From there it flows northeast through the Appalachian Mountains into Henderson, and Buncombe counties. In Buncombe County, the river flows through the city of Asheville, where it receives the water of the Swannanoa River. Downstream of Asheville, the river passes north through Madison County, where the county seat, Marshall, developed along the river. After passing through the mountain resort of Hot Springs in the Bald Mountains, the river enters Cocke County, Tennessee.

In Cocke County, the river passes through the community of Del Rio, and receives the waters of both the Pigeon and the Nolichucky rivers northwest of Cocke's county seat, Newport. The river enters the slack waters of Douglas Lake, which was created by the Tennessee Valley Authority's Douglas Dam in Sevier County, approximately 32 miles (51 km) upstream from the river's mouth. Near Sevierville, at Kodak, the French Broad River receives the flow of the Little Pigeon River, which drains much of the Tennessee section of the Great Smoky Mountains. After flowing through a wide gap in Bays Mountain, it enters Knox County. Its confluence with the Holston River forms the Tennessee River at a place known as "Forks of the River", at the eastern edge of present-day Knoxville.

Major tributaries[edit]

  • North Fork
  • West Fork
  • East Fork
  • Middle Fork
  • Pigeon River
  • Nolichucky River
  • Mills River
  • Davidson River
  • Swannanoa River
  • Little River (French Broad River)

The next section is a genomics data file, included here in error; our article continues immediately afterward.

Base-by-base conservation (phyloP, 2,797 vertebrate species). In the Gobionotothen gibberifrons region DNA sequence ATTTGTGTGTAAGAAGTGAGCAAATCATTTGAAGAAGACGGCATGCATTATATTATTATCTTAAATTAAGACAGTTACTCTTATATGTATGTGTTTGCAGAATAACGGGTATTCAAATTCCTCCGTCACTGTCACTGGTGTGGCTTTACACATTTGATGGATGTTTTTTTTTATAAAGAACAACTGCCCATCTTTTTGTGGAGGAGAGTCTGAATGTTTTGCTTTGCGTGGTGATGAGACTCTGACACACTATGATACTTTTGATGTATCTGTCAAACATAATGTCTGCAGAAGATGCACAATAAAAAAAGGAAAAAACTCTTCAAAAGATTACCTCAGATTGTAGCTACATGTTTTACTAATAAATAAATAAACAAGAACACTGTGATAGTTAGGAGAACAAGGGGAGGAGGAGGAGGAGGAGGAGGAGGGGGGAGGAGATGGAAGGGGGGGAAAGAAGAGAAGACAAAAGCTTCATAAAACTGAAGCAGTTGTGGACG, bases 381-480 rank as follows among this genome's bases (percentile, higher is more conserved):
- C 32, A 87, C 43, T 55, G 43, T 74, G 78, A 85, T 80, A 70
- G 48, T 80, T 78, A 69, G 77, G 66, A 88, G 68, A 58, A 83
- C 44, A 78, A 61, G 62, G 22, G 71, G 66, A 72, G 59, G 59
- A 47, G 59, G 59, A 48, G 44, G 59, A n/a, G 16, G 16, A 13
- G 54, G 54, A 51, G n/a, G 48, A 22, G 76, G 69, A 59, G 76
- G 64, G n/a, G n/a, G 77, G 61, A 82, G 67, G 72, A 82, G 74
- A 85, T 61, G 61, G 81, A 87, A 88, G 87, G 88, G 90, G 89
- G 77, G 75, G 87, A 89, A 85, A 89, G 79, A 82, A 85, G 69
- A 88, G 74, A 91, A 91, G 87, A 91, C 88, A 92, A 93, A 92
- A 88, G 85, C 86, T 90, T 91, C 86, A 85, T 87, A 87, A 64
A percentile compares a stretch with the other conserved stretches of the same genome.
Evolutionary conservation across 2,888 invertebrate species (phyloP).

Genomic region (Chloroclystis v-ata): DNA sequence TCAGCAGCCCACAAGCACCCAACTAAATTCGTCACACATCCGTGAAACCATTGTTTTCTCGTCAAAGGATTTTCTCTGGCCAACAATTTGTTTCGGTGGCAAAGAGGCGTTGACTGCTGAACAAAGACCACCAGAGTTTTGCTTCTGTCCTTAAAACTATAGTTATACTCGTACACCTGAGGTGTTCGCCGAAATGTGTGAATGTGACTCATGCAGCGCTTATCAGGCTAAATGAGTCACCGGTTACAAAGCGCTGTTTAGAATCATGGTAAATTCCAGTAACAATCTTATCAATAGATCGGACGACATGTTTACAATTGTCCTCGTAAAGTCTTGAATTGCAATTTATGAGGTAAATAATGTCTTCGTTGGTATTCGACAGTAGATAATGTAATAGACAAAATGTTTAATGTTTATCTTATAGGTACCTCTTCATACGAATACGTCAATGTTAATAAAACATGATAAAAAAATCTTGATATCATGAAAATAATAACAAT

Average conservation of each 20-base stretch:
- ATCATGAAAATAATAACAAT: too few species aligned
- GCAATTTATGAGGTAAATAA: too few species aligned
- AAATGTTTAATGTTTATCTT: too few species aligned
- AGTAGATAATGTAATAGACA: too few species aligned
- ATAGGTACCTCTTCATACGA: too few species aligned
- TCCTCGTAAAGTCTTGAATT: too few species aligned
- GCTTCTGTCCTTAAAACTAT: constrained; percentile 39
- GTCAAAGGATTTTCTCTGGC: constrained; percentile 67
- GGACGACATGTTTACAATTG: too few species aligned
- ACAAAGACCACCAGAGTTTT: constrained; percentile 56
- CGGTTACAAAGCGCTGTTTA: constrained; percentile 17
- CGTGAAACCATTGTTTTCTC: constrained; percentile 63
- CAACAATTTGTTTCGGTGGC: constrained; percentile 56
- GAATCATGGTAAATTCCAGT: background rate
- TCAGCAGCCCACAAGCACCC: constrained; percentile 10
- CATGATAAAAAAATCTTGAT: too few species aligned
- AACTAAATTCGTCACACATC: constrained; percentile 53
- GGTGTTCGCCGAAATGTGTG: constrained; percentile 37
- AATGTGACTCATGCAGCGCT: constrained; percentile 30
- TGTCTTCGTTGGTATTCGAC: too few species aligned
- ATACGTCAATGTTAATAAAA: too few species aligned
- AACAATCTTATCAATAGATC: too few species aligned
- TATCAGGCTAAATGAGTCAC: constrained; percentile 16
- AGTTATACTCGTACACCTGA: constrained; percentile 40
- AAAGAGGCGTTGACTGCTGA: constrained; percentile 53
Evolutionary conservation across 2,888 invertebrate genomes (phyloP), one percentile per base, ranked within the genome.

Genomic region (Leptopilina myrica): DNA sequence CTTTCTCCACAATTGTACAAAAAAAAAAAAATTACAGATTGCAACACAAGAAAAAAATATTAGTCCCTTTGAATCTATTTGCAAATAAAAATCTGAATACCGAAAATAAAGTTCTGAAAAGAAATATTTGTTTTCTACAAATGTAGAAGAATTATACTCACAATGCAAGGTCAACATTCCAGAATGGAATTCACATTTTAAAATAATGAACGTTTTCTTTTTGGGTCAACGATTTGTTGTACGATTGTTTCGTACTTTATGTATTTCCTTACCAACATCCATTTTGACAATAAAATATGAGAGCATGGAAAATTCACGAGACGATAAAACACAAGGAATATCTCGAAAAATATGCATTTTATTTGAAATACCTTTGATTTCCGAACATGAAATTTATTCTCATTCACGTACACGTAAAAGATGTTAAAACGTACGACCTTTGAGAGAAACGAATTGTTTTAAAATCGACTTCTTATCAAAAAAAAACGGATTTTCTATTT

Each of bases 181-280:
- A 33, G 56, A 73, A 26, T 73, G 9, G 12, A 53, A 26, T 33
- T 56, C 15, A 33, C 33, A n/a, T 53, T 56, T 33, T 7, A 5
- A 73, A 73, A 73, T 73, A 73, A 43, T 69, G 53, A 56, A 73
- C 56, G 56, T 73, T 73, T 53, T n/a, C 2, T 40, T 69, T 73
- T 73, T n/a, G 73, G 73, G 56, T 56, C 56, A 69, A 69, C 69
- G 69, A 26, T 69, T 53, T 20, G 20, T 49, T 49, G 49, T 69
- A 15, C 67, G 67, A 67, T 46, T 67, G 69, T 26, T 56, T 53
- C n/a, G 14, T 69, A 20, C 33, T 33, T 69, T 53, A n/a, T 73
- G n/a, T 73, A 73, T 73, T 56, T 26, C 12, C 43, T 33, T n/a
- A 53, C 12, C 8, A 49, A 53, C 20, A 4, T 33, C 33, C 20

History[edit]

The French Broad River is believed to be one of the oldest in the world, cutting over geologic eons through ancient rocks in the Southern Appalachian Mountains.[8] However, the current topographic relief of the Southern Appalachians is relatively new, making it virtually impossible to estimate the age of the river.[9]

The nearby Broad River was originally named the "English Broad River".

The Cherokee people, the historic Indigenous Americans who occupied this area at the time of European encounter, referred to the river by different names: Poelico and Agiqua ("broad") in the mountains of the headwaters; Zillicoah upriver of the confluence at present-day Asheville; and Tahkeeosteh (racing waters) from Asheville downriver.[10] The river is considered to roughly mark the eastern boundary of the Cherokee homelands in this region, which included areas of present-day northwestern South Carolina, northeastern Georgia, and southeastern Tennessee. The French called the river the Agiqua, borrowing one of the Cherokee names.